For most of the season, opposing defenses have played zone pass coverage against South Carolina as they tried to limit junior wide receiver Alshon Jeffery. It worked at times. Jeffery had just 45 catches for 614 yards and seven touchdowns. Last season, he had 88 catches for 1,517 yards and nine touchdowns.
In today's Capital One Bowl against Nebraska, Jeffery and USC's wide receivers should get a chance to win their one-on-one matchups and make plays, because Nebraska often uses man-to-man coverage. The Cornhuskers do it well. They rank No. 18 nationally with 189.1 passing yards allowed per game. Alfonzo Dennard is one of the country's best cornerbacks.
"They're hanging with you," said USC coach Steve Spurrier. "You don't get guys wide open. So if we're going to get some guys open, they've got to run good routes, and they've got to put their foot on the ground and get some separation."
USC hasn't thrown the ball as often this year as last, as first-year starting quarterback Connor Shaw develops as a pocket passer. The Gamecocks pass 36.9 percent of the time this year, compared to 42.7 percent last season.
"Some of the SEC schools like to sit back in the zone, especially since our passing game hasn't been as successful," said USC sophomore receiver Ace Sanders, whose 26 catches for 338 yards rank second on the team behind Jeffery.
Sanders said the opportunities for plays "should be there" today and "we've got to make them when they're there."
Spurrier said Sunday that free safety D.J. Swearinger will start today and "go as long as he can." Swearinger has a nagging stress fracture in his foot and was limited in practices leading up to the bowl.
"He's had three or four weeks to help it heal up a bit," Spurrier said.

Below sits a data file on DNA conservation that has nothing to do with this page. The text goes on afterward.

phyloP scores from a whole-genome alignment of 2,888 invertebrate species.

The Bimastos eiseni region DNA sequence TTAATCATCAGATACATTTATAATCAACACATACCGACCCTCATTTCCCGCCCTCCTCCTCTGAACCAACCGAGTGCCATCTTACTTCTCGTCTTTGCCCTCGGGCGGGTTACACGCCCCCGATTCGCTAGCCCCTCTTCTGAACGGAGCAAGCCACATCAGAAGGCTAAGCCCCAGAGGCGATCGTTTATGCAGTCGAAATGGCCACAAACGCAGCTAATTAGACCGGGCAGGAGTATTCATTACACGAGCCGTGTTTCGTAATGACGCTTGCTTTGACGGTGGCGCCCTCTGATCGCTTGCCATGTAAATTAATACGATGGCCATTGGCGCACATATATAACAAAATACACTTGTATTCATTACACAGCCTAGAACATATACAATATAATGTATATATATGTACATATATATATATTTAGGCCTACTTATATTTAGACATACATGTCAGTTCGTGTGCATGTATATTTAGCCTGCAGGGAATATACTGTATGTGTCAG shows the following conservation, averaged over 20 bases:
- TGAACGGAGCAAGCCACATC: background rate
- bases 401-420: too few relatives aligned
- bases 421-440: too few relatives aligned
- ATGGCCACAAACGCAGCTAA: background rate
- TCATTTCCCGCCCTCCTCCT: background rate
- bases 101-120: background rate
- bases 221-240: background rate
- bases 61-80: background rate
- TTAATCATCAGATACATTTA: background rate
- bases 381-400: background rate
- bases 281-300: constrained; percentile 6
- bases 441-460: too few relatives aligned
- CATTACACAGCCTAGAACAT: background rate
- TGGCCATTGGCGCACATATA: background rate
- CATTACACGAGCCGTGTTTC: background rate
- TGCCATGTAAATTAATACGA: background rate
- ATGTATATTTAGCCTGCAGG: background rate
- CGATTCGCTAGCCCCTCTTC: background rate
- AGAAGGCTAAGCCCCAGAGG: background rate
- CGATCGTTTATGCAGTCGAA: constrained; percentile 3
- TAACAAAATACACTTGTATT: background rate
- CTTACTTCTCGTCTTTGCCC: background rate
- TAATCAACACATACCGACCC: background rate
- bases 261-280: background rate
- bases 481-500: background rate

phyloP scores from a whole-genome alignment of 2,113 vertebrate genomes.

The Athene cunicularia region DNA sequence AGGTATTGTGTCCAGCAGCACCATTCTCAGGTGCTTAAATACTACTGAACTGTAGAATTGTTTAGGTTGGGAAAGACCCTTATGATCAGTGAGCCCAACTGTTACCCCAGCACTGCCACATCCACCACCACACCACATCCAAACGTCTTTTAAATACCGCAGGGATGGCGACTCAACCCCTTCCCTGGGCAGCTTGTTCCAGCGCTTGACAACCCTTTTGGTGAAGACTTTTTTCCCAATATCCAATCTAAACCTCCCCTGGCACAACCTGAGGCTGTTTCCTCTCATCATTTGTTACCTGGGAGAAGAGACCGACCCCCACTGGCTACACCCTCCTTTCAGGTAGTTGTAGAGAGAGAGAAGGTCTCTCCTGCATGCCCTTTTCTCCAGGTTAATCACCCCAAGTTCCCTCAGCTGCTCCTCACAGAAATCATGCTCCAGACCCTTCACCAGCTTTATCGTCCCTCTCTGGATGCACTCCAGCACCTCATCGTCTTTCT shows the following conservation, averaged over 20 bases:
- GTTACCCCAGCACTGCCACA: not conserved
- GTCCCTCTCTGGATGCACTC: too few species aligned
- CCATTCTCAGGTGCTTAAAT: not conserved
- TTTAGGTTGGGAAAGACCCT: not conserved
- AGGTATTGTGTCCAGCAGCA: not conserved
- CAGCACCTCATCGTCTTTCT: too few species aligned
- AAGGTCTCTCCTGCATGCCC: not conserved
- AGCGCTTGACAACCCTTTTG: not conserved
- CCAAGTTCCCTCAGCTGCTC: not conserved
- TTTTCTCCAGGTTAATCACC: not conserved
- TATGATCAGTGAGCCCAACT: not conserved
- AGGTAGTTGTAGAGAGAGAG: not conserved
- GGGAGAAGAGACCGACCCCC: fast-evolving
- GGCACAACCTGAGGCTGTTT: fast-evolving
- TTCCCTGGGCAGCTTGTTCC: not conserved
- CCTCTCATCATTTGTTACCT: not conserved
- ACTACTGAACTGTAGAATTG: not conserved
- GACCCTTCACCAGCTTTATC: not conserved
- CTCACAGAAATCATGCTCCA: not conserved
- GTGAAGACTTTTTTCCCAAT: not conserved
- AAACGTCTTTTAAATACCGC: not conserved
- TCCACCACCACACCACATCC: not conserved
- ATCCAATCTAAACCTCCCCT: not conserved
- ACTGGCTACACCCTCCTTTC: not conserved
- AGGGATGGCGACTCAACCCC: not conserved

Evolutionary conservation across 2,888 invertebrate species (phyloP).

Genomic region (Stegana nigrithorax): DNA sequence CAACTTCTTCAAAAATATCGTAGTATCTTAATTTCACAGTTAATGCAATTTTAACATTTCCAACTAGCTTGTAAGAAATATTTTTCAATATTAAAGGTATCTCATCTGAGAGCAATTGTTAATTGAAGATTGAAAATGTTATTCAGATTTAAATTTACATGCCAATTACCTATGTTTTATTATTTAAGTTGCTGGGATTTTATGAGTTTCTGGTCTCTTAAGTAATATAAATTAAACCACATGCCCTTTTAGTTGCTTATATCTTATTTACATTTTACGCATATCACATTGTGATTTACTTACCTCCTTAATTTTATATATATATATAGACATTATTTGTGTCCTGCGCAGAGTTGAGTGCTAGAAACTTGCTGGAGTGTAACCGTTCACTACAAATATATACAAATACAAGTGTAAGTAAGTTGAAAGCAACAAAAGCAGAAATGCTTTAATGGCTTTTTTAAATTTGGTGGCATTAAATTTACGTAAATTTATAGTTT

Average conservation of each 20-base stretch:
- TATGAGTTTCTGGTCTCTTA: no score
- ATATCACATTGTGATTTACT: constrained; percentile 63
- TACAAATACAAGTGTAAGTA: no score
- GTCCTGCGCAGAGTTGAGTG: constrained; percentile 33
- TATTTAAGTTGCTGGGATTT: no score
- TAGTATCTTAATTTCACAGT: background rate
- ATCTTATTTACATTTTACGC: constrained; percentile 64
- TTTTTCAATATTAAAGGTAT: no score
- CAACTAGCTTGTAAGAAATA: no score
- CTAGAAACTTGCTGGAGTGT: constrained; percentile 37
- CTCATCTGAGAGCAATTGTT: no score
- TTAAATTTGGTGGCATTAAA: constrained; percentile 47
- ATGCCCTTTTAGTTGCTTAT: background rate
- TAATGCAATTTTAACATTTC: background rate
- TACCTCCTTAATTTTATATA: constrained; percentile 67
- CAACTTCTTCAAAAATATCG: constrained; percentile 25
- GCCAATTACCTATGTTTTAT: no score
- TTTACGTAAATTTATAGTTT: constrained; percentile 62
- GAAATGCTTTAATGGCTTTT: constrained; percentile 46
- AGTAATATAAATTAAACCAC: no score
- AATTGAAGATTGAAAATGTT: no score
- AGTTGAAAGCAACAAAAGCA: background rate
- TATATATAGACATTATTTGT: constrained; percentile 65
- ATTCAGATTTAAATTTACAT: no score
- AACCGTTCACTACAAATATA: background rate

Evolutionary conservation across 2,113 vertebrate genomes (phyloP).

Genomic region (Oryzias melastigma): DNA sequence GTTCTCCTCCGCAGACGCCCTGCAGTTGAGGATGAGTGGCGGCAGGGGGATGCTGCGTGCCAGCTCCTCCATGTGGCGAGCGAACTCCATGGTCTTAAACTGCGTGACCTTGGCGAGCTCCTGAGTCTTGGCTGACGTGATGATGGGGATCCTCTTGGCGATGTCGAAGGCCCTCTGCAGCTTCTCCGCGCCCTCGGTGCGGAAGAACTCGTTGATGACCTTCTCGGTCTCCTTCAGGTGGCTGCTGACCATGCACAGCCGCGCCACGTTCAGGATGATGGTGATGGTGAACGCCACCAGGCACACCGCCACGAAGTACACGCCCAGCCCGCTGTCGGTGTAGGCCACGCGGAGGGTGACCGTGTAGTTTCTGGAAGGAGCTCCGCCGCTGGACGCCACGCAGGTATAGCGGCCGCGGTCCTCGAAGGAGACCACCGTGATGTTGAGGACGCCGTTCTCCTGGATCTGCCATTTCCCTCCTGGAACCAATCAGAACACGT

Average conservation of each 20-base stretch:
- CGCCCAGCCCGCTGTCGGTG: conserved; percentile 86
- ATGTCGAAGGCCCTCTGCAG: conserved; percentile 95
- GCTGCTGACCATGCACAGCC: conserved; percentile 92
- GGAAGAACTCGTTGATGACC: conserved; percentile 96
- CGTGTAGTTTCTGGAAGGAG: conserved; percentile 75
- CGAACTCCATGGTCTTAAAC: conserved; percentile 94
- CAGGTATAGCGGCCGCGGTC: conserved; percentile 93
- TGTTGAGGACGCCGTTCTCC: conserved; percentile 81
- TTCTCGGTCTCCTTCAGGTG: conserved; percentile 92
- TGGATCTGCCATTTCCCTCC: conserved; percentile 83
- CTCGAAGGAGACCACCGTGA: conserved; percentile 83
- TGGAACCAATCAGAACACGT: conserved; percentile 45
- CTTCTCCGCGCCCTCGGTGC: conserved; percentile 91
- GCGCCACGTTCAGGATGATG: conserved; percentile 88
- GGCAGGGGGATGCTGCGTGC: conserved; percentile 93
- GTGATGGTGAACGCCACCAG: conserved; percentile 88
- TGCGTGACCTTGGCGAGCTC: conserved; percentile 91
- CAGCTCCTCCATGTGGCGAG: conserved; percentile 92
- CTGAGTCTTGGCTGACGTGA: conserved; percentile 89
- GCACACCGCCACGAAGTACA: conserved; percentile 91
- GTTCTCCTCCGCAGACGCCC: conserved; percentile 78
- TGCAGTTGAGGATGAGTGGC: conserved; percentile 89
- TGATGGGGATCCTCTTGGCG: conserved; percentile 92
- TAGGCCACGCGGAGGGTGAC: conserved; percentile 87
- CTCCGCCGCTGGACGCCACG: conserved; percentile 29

Spurrier also said Kyle Nunn will start at left tackle. Nunn hasn't played since Sept. 24 against Vanderbilt because of back surgery and a blood clot in his leg.
"I don't know how good his stamina and his conditioning will be, but he'll go as long as he can," Spurrier said.
Right guard Terrence Campbell remains doubtful because of a broken leg, which is why Nunn is back in the lineup.
"Whether or not he can play a series or two, we'll just have to wait and see," Spurrier said.
Why Spurrier calls plays
Spurrier talked Sunday about why he calls USC's offensive plays.
"It's always surprising to me that if a guy was an offensive coordinator as an assistant coach and then he gets a head job, why doesn't he continue doing that?" he said. "But several of them don't.
"I always figured I got to be a head coach for one reason: the offenses that we had at Duke in '81 and '82 (when he was the offensive coordinator) were pretty good. If I could hire somebody that I thought was better at doing it than I could, then I would do that. If it goes bad, I want it on me. I don't want to blame the assistant coach."
Nebraska coach Bo Pelini used to be LSU's defensive coordinator. He calls Nebraska's defense. Pelini is from Youngstown, Ohio, as are the Stoops brothers (Bob, Mike and Mark), who are some of college football's sharpest defensive coaches. Spurrier know the Stoops brothers well.
Said Spurrier: "I was talking to my wife. I said, 'You know, all the Stoops brothers and Bo, they're all defensive coaches. I don't know if they teach offensive ball up there in Youngstown.' "